Hôtel Ville d’Hiver, France
The Great Value Hôtel Ville d’Hiver (doubles from $244), in a quiet seaside town southwest of Bordeaux, takes liquid refreshment seriously. This former bottling plant has a classic bistro with an extensive wine list from the region’s best vineyards—including 30 organic vintages. The 12 guest rooms are furnished with Napoleon-era antiques and modern steel-and-bamboo campaign beds.
Babuino 181, Italy
Sepia-toned photographic murals of iconic Roman monuments set the tone in the 14 rooms at Babuino 181 (doubles from $417). This palazzo near the Spanish Steps retains original details—a cast-iron railing and Italian marble staircase—and, come this spring, will have a marvelous rooftop bar for aperitivos. Babuino is also a block from Via Margutta, a cul-de-sac lined with some of the Eternal City’s best galleries and design shops.
In Sicily, Great Value Aranjaya (doubles from $228) is a rustic farmhouse with eight antiques-filled rooms, set in an orange grove on the fertile Catania Plain, facing Mount Etna. Everything from the olive-oil soaps to the pasta (prepared by a Tunisian chef and served poolside) is produced on or around this 300-year-old estate.
Inn on the Lake, The Netherlands
Just outside Amsterdam, a 17th-century church rectory has been transformed into the Great Value Inn on the Lake (doubles from $165). The four bedrooms—decorated with soft pastels and prints—overlook the cobblestoned village square or a waterway that freezes in winter for ice-skating. At the restaurant, don’t miss the venison with red cabbage or cod fillet with hollandaise.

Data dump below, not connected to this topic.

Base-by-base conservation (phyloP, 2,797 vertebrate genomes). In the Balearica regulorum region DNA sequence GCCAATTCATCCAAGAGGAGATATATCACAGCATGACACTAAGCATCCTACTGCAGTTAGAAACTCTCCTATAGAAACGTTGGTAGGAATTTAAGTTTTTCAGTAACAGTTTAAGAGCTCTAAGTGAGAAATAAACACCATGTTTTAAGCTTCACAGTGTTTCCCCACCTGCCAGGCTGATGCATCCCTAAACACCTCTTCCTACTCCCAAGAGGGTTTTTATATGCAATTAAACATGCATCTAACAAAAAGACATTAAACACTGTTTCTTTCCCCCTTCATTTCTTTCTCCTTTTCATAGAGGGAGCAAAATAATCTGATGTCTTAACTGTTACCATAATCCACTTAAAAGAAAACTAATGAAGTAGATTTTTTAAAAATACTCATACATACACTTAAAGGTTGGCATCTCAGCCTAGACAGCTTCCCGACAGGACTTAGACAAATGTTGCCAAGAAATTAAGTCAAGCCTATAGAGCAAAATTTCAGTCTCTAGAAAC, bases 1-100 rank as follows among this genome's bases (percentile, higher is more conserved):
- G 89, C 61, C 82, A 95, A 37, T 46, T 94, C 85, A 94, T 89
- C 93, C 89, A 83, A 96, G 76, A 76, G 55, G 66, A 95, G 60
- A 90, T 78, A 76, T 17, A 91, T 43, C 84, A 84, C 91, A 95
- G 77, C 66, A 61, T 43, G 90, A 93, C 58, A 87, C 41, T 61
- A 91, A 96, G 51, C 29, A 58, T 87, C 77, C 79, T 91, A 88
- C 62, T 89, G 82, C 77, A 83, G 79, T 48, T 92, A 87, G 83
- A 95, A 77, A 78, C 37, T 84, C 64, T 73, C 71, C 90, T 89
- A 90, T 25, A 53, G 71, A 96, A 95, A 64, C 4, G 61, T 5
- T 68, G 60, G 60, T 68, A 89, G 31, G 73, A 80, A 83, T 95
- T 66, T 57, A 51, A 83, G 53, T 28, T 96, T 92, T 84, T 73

On a cliff near a pilgrimage route in Aragon, Great Value Consolación (doubles from $190) has 10 cube-shaped guest quarters with sunken baths and wood-burning fireboxes hanging from the ceiling. One wall is made entirely of glass, for unobstructed views of the pine-covered hills. In the adjacent 18th-century hermitage are two additional suites, a restaurant serving seasonal fare, and a library for those who want to curl up with a real page-turner.
The Treehotel (doubles from $482), inspired by a documentary film about tree huggers, takes green to new heights. Suspended in the trees of a forest in northern Sweden, 37 miles from the Arctic Circle, the five conceptual retreats resemble, respectively, a cubic cabin, a flying saucer, a bird’s nest, a Modernist pinecone, and a mirrored box. Footbridges and viewing platforms above the Lule River valley allow guests to commune with nature. Even the birch sauna seems to float in midair.
Vorstadt 14, Switzerland
Part of the RoughLuxe collection, Vorstadt 14 (doubles from $490) is an art experiment from top to bottom. The ground floor of this updated 15th-century house near Zurich is occupied by Face, a postmodern gallery, while the remaining three floors—called Brain and Soul—contain a suite and a private apartment with an open fireplace and platform bed. For cocooning creatives, chef Hubert Erni will deliver sushi and strudel from his equally progressive restaurant the Blinker, nearby.